Also known as shop floor control systems; whilst ERP is, by definition, a planning system, the primary function of MES is to collect production progress data and to transmit this, as close to real-time as possible, back to the ERP system (in fact, if this is all that they do, they are usually referred to as shop floor data capture (SFDC) systems). But, depending on the manufacturing environment, they may also be tasked with monitoring and recording resource usage (both time and materials) and quality data and feeding these back also. 

Time and attendance systems

There can be an overlap between these and production management systems because T&A systems have come a long way from their origins. For many years they were simply a clock at the factory entrance where employees had their times of arrival and departure stamped on their own weekly  'time card' which, at the end of the week was taken to the payroll department.

The next step was to make the collection and transmittal of electronic data and that soon gave rise to new possibilities. Giving employees a card with a magnetic strip, and later an embedded chip, became an efficient way of limiting access to authorized areas and even to allowing their canteen expenses to be recorded and, if required, automatically deducted from their pay.

CAD data import

Computer Aided Design (CAD) systems hold information on the materials that go into a particular product: just the sort of information that the ERP system's bill of materials module needs. Clearly, there are advantages to transferring the data electronically but this is not always possible.

The problem is that some CAD systems can only produce a parts list (and, indeed that's all that some companies want). But if a product is made up of a number of sub-assemblies that are made separately and brought together for final assembly, a bill of level that supports this efficiently and effectively needs to recognize that structure. Some products can have a six or seven level bill and, if only a single-level bill (a parts list) is available, then MRP cannot do what it should be doing: automatically creating separate Works Orders for each assembly and sub-assembly, and time phasing the materials requirements for each of those.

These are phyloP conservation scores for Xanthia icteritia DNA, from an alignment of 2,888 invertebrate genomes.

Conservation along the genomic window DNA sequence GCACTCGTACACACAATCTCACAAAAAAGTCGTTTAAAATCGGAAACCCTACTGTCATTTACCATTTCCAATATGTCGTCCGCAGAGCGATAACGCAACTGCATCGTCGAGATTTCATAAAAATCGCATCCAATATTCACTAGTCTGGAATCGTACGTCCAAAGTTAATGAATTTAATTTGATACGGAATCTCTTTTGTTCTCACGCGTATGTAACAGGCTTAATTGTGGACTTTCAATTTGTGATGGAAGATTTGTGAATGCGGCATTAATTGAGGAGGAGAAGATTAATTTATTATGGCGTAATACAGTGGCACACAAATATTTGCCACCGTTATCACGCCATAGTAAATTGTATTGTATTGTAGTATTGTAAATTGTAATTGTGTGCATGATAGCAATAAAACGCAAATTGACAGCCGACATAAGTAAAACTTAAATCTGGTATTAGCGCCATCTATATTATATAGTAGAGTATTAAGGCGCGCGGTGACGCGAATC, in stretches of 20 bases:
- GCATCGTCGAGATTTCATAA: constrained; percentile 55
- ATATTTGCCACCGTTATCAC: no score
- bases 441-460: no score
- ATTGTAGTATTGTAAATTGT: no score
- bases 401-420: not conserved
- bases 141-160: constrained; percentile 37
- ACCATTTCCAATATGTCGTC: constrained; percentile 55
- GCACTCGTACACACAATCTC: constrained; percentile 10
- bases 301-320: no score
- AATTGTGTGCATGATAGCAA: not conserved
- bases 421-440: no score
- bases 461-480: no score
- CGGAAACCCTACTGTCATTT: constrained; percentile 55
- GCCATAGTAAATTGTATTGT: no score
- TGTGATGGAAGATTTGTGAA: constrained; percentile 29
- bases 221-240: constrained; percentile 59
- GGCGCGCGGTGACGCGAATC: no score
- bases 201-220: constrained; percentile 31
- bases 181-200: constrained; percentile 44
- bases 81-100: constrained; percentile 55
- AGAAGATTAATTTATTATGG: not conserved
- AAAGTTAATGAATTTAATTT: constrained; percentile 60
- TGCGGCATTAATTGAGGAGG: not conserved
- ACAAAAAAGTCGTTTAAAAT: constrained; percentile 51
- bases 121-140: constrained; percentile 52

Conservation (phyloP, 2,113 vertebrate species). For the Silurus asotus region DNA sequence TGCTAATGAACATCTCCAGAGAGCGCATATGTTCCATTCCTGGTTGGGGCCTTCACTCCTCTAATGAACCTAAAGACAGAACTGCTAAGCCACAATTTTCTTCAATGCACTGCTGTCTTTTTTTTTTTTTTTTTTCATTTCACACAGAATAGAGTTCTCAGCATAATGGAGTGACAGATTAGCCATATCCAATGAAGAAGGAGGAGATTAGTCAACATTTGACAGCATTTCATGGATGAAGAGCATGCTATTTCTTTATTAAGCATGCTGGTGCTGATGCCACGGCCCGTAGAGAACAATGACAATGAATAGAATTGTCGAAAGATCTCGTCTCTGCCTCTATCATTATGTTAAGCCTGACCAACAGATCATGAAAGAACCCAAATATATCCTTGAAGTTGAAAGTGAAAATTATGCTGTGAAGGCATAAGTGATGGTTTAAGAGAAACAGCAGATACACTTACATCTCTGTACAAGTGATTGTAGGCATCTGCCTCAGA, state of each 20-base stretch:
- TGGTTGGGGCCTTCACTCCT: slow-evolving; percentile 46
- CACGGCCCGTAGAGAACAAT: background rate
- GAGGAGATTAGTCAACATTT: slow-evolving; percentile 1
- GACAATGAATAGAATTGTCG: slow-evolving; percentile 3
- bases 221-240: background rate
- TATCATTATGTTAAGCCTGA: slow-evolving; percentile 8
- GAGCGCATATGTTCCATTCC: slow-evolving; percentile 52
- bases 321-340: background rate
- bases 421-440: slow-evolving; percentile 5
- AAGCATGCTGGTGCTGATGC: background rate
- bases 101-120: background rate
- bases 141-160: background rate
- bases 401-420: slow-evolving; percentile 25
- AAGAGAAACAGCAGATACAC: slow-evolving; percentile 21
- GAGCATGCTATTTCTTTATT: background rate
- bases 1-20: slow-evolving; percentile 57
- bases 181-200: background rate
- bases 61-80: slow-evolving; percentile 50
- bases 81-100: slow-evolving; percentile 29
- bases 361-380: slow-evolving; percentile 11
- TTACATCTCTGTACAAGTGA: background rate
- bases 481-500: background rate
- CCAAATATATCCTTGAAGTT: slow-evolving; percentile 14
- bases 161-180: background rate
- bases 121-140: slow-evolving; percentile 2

An electronic transfer generally only works well when bills of material are single level; as can happen when products are manufactured in a continuous process such as on a production line. But, even then, the data from the CAD system usually has to be augmented because most ERP systems hold extra data such as alternative units of measure and scrap percentages.

Point-of-sale systems

Some manufacturers, in addition to processing sales orders from their customers, also have 'trade counters' or deports where customers (trade or retail) can visit. Whilst sales order processing functionality can be quite sophisticated within their main ERP system, frequently at this level something much more simple is sufficient; indeed preferable.

Many systems offer a simplified order entry routine that simultaneously creates a dispatch note and invoice, down-dates stock and perhaps even accepts payment, all in the same transaction (although this can then require further functionality to process credit and debit card transactions).

Final thoughts

It would be nice if all of the above functionality could be made available in standard ERP packages but, given that at least some of the options discussed, if added to mainstream ERP packages would only increase their sales by a very small amount, it would appear that, at least in the foreseeable future, the need to integrate to niche systems will remain and that the need to plan and design such links carefully will only increase in importance.

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ERP Focus

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ERP Focus provides knowledge and evaluation resources to ERP software professionals. Whether you're already using ERP or considering your first implementation, our aim is to give you free access to the latest knowledge, research and tools needed to navigate the ERP market.

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ERP Focus